Project

Back to overview

CBED an Si-Ge Nanostrukturen

English title CBED on Si-Ge nanostructures
Applicant Müller Gubler Elisabeth
Number 103929
Funding scheme Project funding (Div. I-III)
Research institution Paul Scherrer Institut
Institution of higher education Paul Scherrer Institute - PSI
Main discipline Condensed Matter Physics
Start/End 01.09.2004 - 30.04.2008
Approved amount 157'658.00
Show all

Keywords (11)

CBED; TEM; SI-GE-C NANOSTRUCTURES; SI MBE; GE QUANTUM DOTS; QUANTUM CASCADE STRUCTURES; transmission electron microscopy; convergent beam electron diffraction; finite element calculation; elasticity theory; Si/SiGe multi quantum well structure

Lay Summary (English)

Lead
Lay summary
Lead:The local material composition has a strong impact on the physical properties of multi-phase semiconductor material. This project aims at an experimental determination of the local material composition by convergent beam electron diffraction and finite element calculations. As a model system a set of SiGe layers separated by Si spacer layers on Si(001) substrate is used.Background:In semiconductor nanostructures several crystal layers of different composition are grown on top of each other. For the physical properties of these materials it is of high importance, whether the interfaces are abrupt or whether the atomic species have interdiffused. Unfortunately, the real composition often differs from what was intended to be grown. It is, therefore, necessary to experimentally determine the local composition, in order to better understand the properties of the material as well as to get information, in what respect the material growth has to be change in order to improve the properties. It is usually difficult or even impossible to directly measure the local material composition. It may, however, be possible, to the deduce the composition, if the local lattice parameters are known. Convergent beam electron diffraction is a method, which is very suitable to experimentally determine the lattice parameters of a small area: in a transmission electron microscope a highly focussed beam is positioned at a certain point of the thin sample material. While for a plane wave of incident electrons a set of diffraction spots will be observed in the diffraction plane (i.e. the back focal plane of the objective lens), the spots will become disks in the case of a focussed beam. Within the diffraction disk of the undiffracted beam a number of dark lines is usually recognizable. From the arrangement of these lines the (three-dimensional) lattice parameters of the material can be deduced for the respective crystal area. If the elastic constants of the material are known, these can be used to determine on the basis of elasticity theory the local composition of the material from these local lattice parameters.Since such multi-phase material is usually heavily strained due to the different lattice parameters of the different materials, elastic relaxation has to be taken into account in the case of a thin electron microscopy specimens. In order to judge the effect of the elastic relaxation, finite element calculations are applied.Aim:The aim of this project is, to experimentally determine the local lattice parameters of the sample material and to deduce from these the local material composition using elasticity theory.Importance of the project:A method shall be developed, which allows the determination of the local material composition in nanostructured semiconductor material. This method is expected to contribute to an improvement in material synthesis for these complicated artificial materials which are expected to have very specific properties.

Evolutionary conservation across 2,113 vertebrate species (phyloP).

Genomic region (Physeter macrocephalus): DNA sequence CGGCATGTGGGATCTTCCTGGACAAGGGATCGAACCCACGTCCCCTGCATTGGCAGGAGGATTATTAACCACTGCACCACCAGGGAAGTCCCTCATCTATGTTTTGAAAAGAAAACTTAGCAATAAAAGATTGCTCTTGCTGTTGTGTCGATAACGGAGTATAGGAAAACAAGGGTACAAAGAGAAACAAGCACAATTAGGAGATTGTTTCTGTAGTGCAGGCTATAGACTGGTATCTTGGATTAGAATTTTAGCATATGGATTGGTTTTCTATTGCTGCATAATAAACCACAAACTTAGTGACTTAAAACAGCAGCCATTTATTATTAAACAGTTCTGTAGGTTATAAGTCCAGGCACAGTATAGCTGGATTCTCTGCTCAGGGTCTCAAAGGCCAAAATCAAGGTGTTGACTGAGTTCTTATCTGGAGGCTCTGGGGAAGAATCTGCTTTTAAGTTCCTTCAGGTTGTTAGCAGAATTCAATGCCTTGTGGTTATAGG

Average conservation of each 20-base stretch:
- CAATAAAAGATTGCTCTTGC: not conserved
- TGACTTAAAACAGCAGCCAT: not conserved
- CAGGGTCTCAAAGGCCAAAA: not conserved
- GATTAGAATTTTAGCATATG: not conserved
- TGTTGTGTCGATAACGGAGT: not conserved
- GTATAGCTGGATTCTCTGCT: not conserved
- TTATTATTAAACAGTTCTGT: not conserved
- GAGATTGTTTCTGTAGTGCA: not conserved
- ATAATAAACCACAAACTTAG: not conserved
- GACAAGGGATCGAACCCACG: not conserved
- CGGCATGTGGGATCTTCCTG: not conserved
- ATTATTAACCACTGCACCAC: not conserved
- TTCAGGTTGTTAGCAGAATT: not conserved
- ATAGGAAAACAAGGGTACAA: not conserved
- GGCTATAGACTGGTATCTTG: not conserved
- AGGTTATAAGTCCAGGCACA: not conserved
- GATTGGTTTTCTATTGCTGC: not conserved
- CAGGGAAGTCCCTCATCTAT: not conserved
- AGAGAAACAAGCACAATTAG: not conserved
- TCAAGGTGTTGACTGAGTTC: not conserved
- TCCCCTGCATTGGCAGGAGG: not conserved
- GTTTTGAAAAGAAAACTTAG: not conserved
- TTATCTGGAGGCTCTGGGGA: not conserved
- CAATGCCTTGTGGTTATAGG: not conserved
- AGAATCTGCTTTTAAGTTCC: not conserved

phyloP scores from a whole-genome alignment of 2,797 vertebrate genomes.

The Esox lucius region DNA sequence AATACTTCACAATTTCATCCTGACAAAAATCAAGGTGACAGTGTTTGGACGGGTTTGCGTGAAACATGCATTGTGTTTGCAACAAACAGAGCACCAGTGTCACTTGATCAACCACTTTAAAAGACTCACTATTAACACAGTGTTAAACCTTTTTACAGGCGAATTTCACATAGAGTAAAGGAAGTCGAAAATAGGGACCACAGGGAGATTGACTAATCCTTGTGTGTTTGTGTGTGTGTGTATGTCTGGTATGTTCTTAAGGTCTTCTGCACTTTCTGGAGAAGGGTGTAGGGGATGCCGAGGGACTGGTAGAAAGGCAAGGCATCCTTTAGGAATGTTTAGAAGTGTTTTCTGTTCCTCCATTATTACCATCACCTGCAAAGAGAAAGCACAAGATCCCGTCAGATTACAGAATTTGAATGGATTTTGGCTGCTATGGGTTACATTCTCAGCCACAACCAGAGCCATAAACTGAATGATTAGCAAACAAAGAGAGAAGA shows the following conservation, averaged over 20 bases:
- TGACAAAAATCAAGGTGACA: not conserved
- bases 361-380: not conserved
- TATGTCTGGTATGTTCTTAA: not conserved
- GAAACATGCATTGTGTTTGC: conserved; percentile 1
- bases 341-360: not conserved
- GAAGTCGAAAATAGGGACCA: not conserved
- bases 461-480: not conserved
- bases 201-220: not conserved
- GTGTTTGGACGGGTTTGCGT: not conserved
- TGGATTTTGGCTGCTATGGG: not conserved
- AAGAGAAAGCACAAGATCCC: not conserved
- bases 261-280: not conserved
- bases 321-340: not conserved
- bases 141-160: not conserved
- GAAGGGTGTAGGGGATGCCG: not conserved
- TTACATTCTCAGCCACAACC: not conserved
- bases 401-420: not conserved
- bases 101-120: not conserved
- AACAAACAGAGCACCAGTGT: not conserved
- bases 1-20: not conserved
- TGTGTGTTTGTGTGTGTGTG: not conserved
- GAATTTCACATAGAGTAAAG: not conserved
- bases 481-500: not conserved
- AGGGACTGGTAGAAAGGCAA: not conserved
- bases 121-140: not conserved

Direct link to Lay Summary Last update: 21.02.2013

Responsible applicant and co-applicants

Employees

Name Institute

Associated projects

Number Title Start Funding scheme
149294 Tensile strained Ge laser for Si-based opto-electronics 01.10.2013 Project funding (Div. I-III)
130181 Tensile strained Ge laser for Si-based opto-electronics 01.06.2010 Project funding (Div. I-III)

-